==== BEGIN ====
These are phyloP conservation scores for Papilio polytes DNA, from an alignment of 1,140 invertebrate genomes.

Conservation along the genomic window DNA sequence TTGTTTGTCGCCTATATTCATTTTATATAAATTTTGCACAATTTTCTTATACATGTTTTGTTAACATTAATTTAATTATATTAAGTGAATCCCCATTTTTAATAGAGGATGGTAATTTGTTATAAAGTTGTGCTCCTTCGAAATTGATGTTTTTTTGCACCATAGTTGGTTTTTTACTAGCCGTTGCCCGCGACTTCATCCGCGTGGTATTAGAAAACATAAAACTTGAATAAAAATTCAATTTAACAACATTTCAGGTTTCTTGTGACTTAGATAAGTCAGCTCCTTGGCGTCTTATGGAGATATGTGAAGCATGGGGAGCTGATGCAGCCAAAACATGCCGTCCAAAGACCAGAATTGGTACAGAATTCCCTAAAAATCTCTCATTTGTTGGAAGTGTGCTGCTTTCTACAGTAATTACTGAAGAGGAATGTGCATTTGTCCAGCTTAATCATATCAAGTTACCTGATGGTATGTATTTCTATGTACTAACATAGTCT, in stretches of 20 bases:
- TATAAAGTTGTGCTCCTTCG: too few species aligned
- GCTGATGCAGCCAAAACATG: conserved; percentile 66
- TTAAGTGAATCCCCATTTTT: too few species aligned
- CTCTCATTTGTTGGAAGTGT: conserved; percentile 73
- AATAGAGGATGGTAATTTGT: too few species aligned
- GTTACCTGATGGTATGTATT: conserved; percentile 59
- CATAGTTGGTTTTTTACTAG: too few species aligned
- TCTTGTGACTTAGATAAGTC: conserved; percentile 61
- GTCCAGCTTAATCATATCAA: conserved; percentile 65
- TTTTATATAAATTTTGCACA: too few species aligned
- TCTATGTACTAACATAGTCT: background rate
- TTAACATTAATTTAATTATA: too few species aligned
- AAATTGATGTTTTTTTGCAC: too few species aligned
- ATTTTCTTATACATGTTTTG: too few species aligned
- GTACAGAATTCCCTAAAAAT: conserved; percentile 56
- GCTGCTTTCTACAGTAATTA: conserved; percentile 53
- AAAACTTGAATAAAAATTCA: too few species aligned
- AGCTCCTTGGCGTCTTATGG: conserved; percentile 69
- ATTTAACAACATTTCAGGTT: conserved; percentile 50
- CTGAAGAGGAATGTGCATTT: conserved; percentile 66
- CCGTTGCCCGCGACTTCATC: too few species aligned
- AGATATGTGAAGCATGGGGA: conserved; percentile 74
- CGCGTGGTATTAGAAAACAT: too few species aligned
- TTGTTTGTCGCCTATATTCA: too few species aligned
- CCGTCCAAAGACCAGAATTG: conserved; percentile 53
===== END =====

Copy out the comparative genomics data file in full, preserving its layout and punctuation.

These are phyloP conservation scores for Papilio polytes DNA, from an alignment of 1,140 invertebrate genomes.

Conservation along the genomic window DNA sequence TTGTTTGTCGCCTATATTCATTTTATATAAATTTTGCACAATTTTCTTATACATGTTTTGTTAACATTAATTTAATTATATTAAGTGAATCCCCATTTTTAATAGAGGATGGTAATTTGTTATAAAGTTGTGCTCCTTCGAAATTGATGTTTTTTTGCACCATAGTTGGTTTTTTACTAGCCGTTGCCCGCGACTTCATCCGCGTGGTATTAGAAAACATAAAACTTGAATAAAAATTCAATTTAACAACATTTCAGGTTTCTTGTGACTTAGATAAGTCAGCTCCTTGGCGTCTTATGGAGATATGTGAAGCATGGGGAGCTGATGCAGCCAAAACATGCCGTCCAAAGACCAGAATTGGTACAGAATTCCCTAAAAATCTCTCATTTGTTGGAAGTGTGCTGCTTTCTACAGTAATTACTGAAGAGGAATGTGCATTTGTCCAGCTTAATCATATCAAGTTACCTGATGGTATGTATTTCTATGTACTAACATAGTCT, in stretches of 20 bases:
- TATAAAGTTGTGCTCCTTCG: too few species aligned
- GCTGATGCAGCCAAAACATG: conserved; percentile 66
- TTAAGTGAATCCCCATTTTT: too few species aligned
- CTCTCATTTGTTGGAAGTGT: conserved; percentile 73
- AATAGAGGATGGTAATTTGT: too few species aligned
- GTTACCTGATGGTATGTATT: conserved; percentile 59
- CATAGTTGGTTTTTTACTAG: too few species aligned
- TCTTGTGACTTAGATAAGTC: conserved; percentile 61
- GTCCAGCTTAATCATATCAA: conserved; percentile 65
- TTTTATATAAATTTTGCACA: too few species aligned
- TCTATGTACTAACATAGTCT: background rate
- TTAACATTAATTTAATTATA: too few species aligned
- AAATTGATGTTTTTTTGCAC: too few species aligned
- ATTTTCTTATACATGTTTTG: too few species aligned
- GTACAGAATTCCCTAAAAAT: conserved; percentile 56
- GCTGCTTTCTACAGTAATTA: conserved; percentile 53
- AAAACTTGAATAAAAATTCA: too few species aligned
- AGCTCCTTGGCGTCTTATGG: conserved; percentile 69
- ATTTAACAACATTTCAGGTT: conserved; percentile 50
- CTGAAGAGGAATGTGCATTT: conserved; percentile 66
- CCGTTGCCCGCGACTTCATC: too few species aligned
- AGATATGTGAAGCATGGGGA: conserved; percentile 74
- CGCGTGGTATTAGAAAACAT: too few species aligned
- TTGTTTGTCGCCTATATTCA: too few species aligned
- CCGTCCAAAGACCAGAATTG: conserved; percentile 53